After attending an industry dinner, urologist Henry Rosevear, MD, came away with an appreciation for the role of health care economics in bringing a product to market.
|Henry Rosevear, MD||Dr. Rosevear|
Editor’s note: This is an edited version of a previously published blog post. It has been updated for clarity and style.
First, full disclosure is in order: I, along with other local urologists, attended an industry dinner sponsored by the maker of the product discussed in this blog post. I will leave it to readers to decide whether that changes either my opinion of the device the company was promoting or the lessons I took from the dinner.
The product is a single-use ureteroscope. Such scopes are not new. I saw a Chinese-made one some years ago that looked nothing like a ureteroscope, so I ignored it. At that point I was perfectly happy with my reusable fiber optic scope, so I wasn’t even thinking about a disposable scope. Over the last few years, though, I have been following the data on contamination of various scopes with superbugs (think carbapenem-resistant Enterobacteriaceae [CBE]-infected duodenoscopes) and have been wondering if I would need to change either my in-office flexible cystoscopes or my ureteroscopes as a result.
So when I learned about a new single-use ureteroscope from Boston Scientific after seeing it at the 2017 AUA meeting, I was intrigued. Further, when the company’s roadshow came to Colorado Springs, and since I had nothing else to do that evening, I took the offer. It didn’t hurt that I knew the doctor giving the talk (Thomas Chi, MD, from UCSF) and knew he was a smart and honest guy whose previous research I had read and respected.
But let’s be honest, this is not the first industry dinner I’ve attended and by no means is my intent to give a company free advertising. That said, I learned a very valuable lesson from this dinner and thought the lesson would be worth sharing.
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First, though, a little about the toy itself. The scope looks and feels like a ureteroscope and, while I have never used a single-use scope myself, I have spoken with enough doctors who have used one to feel comfortable saying that it works perfectly fine. It may not have the fanciest digital chip on the market, so if you are expecting super high-end optics, that’s not going to happen. But borrowing a phrase from Dr. Chi, “It’s in the ballpark.” For the vast majority of the work we do, that is fine. Perhaps if you are looking for a small upper tract transitional cell carcinoma, then using a nice digital scope is appropriate, but for the standard proximal ureteral stone, this scope is more than adequate.
Second, there is now published data questioning our ability to truly clean flexible ureteroscopes. Ofstead et al examined 16 reusable flexible ureteroscopes after undergoing standard sterilization and found that every scope had “visible irregularities, such as discoloration, residual fluid, foamy white residue, scratches, or debris in channels.” They also found evidence of contamination on every scope (microbial growth in 13%, adenosine triphosphate in 44%, hemoglobin in 63%, and protein in 100%).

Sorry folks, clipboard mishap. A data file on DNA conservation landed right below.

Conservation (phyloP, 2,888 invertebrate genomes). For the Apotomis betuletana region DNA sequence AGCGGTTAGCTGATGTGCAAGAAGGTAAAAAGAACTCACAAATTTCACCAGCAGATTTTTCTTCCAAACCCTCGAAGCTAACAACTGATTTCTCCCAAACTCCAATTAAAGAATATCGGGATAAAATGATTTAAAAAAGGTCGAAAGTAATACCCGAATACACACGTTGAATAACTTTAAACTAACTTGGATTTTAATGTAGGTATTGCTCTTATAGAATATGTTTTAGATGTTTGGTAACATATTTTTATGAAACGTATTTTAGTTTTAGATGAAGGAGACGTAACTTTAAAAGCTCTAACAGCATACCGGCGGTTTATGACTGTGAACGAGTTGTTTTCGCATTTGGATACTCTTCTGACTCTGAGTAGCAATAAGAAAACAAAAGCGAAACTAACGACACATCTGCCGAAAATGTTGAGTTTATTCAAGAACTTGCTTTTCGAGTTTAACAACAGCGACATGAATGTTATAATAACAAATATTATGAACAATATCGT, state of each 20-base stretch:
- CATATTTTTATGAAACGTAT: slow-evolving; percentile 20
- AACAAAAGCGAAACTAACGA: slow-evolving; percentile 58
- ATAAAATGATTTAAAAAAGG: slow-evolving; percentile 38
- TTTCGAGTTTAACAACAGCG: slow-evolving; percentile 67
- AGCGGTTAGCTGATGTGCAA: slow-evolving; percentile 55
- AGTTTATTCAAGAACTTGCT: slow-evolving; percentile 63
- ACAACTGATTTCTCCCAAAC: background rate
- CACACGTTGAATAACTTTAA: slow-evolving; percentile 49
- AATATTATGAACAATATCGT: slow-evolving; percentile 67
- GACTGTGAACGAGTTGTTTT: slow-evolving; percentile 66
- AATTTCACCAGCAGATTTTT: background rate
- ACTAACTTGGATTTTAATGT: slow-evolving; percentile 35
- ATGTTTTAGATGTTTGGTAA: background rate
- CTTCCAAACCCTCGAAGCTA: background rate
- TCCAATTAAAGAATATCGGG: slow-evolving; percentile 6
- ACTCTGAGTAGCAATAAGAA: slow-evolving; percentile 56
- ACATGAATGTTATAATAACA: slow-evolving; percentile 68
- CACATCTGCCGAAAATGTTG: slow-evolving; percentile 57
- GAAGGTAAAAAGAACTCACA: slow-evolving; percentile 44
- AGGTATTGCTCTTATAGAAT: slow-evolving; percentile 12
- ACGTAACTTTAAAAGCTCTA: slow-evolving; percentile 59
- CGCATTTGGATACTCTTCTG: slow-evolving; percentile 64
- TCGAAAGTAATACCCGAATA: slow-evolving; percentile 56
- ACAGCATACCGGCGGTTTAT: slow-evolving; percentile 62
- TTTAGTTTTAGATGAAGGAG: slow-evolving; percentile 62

The clinical significance of this certainly remains debatable given the low published rate of infection secondary to ureteroscopic procedures, but if bacteria such as CBE become more common in our patients, it may change our calculations. It also raises the question of whether single-use equivalent flexible cystoscopes (using a disposable sheath) should be standard of care, but the evidence for that is also minimal at best.
With that in mind, the important lesson I learned from this lecture came not from the physician discussing the ureteroscope but from that evening’s second speaker. He was a Boston Scientific-employed health economist who spoke about the state of ureteroscopy in general and ureteroscopy with laser lithotripsy in particular. While the data he presented on the rise in the number of ureteroscopic cases was interesting, it was nothing I didn’t already know. (With national data on ESWL use decreasing, it’s only logical that ureteroscopic cases will go up).
Rather, he caught my attention when he began describing what the device maker did with that information. The company approached CMS and started lobbying for increases in reimbursement for these cases. He then showed data that the company succeeded and that the reimbursement for ureteroscopic cases increased in excess of the growth rate of the cases. Of note, it was the facility component and not the professional component that went up.)
Why would a private company lobby the government on behalf of hospitals and ambulatory surgery centers? In short, increased reimbursement means more scopes in the hands of urologists. This is yet another example of mutually aligned interests. We, as providers, get a new device in part because a company spotted a trend (the increased use of flexible ureteroscopes) and then lobbied CMS to increase the profit margin of the case on the facility side so it could sell a new product into the space. That is not a bad thing.
I certainly mean no disrespect to the product manufacturer, the health care economist who spotted the trend, the doctors who research and validate the product, or CMS for responding to the data. Rather, I think that this is a side of medicine that is not discussed but should be. In the world we live in where medical advances are often researched, tested, and advocated for not by the government but rather by for-profit companies, understanding the system makes us better consumers of the information and also better doctors.
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